There can be no real reservations about the remaining two roles of note. As Frank, Gerald Finley is a model of the part-consoling, part-admonitory friend who is both appreciative yet despairing of Paul’s wilful intransigence; while his assumption of Fritz endows this emotionally vacuous charlatan with a surprising nobility. A quality such as the Brigitta of Kathleen Wilkinson possesses in abundance – her concern as to her master’s emotional (latterly moral!) wellbeing expressed in terms that confirm a more rounded persona than either Rodenbach’s novel or aspects of Decker’s staging might suggest.

Otherwise, it is the playing of the Royal Opera House Orchestra that is the enduring attraction here, guided by Ingo Metzmacher with a grasp of the Korngold idiom – elusive despite (or because of?) its accessibility – which could hardly be improved upon. The element of Straussian overkill, while never overlooked, is enriched with a Puccinian eloquence as well as a Debussy-like luminosity that ensure a greater expressive range than the composer had arguably achieved at this point. Moreover, there was little or no sense of the voices being overwhelmed, the orchestra maintaining clarity during even the most densely scored passages. The ROH Orchestra has produced some world-class playing over recent years and its showing here ranks with its finest. Hopefully Metzmacher will be invited back soon, and if that were to mean an opera by Schreker or Zemlinsky then so much the better.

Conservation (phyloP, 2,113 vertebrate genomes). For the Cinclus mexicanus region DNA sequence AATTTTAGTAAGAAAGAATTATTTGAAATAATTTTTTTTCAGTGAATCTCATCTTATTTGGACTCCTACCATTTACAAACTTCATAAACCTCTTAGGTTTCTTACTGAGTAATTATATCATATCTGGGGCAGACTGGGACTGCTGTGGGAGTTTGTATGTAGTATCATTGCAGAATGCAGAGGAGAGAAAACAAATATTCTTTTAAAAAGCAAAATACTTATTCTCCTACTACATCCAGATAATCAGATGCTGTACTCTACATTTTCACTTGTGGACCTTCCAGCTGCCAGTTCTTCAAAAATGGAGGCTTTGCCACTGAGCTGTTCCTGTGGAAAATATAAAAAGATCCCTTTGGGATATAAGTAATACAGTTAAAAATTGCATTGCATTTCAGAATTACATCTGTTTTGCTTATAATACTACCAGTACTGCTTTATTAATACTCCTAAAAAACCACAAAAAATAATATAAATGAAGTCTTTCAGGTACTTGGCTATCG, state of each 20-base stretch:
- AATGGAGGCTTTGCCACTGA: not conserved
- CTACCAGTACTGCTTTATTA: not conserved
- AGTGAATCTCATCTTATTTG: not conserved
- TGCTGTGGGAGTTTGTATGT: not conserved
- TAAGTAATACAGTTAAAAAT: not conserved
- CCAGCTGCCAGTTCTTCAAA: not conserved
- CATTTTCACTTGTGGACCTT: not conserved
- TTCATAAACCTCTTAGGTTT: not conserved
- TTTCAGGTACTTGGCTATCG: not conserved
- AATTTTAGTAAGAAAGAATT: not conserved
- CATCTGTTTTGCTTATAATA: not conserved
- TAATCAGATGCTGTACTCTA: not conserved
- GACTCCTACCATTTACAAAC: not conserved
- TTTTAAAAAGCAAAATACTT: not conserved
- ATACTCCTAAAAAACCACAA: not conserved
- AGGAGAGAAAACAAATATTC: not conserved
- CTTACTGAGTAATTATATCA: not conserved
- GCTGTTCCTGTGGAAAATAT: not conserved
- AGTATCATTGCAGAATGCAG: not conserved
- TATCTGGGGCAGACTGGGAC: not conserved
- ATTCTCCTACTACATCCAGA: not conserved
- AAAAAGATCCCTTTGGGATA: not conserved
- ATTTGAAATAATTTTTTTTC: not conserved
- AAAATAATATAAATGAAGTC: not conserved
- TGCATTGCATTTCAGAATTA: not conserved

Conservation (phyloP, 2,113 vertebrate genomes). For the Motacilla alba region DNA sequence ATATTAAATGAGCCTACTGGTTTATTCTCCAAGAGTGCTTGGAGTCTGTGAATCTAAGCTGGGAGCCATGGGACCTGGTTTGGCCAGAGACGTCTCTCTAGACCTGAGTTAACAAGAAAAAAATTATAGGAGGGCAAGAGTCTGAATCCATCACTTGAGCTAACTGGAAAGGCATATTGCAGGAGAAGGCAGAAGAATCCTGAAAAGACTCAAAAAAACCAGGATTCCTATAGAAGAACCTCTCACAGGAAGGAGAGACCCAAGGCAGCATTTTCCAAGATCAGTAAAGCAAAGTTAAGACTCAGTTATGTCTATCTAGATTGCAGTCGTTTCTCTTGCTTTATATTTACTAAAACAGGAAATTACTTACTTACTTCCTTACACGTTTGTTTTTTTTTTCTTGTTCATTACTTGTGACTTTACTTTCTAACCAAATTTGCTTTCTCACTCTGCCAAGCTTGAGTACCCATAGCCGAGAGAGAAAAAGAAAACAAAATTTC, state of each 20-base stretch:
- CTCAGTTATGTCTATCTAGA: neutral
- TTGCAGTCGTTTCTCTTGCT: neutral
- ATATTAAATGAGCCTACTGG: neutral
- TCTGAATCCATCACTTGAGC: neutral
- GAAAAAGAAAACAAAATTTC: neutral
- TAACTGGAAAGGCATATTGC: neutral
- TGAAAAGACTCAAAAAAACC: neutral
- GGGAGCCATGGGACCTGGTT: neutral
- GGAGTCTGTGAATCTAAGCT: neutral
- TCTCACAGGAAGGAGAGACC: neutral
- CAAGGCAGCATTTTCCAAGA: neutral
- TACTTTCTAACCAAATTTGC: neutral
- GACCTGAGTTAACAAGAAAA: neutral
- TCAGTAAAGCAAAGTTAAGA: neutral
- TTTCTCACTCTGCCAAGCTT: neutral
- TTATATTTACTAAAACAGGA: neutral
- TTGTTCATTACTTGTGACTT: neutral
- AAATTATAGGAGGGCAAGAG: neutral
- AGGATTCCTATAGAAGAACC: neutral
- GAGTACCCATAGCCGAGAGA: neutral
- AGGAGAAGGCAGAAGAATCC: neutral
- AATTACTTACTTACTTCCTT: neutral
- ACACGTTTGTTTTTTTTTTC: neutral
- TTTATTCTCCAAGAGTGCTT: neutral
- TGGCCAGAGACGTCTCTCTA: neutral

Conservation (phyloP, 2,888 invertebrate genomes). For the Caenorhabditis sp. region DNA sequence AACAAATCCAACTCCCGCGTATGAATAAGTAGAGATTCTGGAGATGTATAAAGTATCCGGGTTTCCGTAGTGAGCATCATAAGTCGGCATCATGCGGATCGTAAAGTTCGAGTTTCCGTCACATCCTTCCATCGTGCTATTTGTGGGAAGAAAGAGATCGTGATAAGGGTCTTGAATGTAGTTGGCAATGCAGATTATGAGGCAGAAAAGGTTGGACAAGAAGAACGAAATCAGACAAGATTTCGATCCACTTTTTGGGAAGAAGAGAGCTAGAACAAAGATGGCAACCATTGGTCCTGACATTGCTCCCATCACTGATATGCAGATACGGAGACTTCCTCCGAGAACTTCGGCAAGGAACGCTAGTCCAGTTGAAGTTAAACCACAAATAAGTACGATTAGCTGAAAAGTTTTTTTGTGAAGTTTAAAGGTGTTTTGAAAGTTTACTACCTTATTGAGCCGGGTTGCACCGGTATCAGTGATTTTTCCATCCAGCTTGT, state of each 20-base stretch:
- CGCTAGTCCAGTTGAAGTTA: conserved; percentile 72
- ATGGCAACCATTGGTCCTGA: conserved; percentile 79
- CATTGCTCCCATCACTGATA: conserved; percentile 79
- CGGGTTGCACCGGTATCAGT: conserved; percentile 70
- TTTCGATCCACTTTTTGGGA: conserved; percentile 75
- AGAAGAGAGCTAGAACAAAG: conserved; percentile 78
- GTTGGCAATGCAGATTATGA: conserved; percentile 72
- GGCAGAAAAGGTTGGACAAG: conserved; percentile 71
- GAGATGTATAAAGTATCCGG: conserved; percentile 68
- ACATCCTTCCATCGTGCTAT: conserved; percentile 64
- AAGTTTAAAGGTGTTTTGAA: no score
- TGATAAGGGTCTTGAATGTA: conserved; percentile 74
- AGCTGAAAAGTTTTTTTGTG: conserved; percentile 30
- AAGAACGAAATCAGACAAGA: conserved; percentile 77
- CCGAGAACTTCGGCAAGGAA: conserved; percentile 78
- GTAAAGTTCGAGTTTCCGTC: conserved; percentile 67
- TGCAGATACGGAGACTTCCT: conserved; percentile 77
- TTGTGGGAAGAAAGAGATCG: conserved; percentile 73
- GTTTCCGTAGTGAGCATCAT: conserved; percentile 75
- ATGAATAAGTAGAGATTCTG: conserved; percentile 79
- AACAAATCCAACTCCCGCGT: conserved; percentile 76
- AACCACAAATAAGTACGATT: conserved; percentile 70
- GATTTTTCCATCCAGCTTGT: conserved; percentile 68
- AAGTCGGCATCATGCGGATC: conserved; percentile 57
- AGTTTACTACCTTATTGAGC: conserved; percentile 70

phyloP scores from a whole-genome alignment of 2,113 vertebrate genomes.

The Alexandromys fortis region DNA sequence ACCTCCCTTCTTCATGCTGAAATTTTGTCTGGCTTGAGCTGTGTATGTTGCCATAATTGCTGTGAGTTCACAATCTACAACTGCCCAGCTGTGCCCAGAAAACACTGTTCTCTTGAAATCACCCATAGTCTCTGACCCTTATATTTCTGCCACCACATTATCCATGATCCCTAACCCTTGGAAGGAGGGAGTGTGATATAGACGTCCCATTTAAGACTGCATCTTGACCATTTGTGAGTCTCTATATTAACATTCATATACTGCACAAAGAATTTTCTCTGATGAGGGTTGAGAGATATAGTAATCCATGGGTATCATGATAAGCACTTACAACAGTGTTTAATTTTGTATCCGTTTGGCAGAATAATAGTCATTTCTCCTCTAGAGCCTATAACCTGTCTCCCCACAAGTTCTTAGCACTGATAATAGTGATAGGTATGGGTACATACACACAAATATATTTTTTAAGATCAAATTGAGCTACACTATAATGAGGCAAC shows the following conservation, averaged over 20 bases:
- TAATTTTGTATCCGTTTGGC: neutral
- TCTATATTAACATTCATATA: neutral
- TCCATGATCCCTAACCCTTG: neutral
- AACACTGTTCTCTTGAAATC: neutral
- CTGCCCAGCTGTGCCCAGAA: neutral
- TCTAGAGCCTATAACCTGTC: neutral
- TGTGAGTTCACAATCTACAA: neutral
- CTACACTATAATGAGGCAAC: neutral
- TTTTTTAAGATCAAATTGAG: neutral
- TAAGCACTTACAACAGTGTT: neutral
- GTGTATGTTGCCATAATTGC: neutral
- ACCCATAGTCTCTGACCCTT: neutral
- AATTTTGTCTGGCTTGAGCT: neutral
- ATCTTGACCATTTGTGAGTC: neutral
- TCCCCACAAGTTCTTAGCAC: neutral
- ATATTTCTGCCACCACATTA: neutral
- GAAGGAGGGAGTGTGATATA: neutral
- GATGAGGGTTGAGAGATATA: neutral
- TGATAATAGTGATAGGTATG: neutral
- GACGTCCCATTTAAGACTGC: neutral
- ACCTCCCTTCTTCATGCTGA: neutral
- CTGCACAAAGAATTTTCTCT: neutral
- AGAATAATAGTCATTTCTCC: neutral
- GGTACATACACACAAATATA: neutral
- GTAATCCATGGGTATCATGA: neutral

Mention of those two composers, with the all-round scope and depth of their finest stage-works, is perhaps the most productive way to underline the relative limitations of “Die tote Stadt” – for all its appeal of subject-matter and attractions of content: an opera which demonstrates an effortless command of style without seeking, or perhaps knowing how to attain something more personal. Put another way, it stands as a “La finta giardiniera” for its era – but Korngold, whose precocity arguably outstrips that of Mozart, was not to make the quantum leap needed in order to write his “Idomeneo”.

Leave a Reply

Your email address will not be published. Required fields are marked *

Skip to content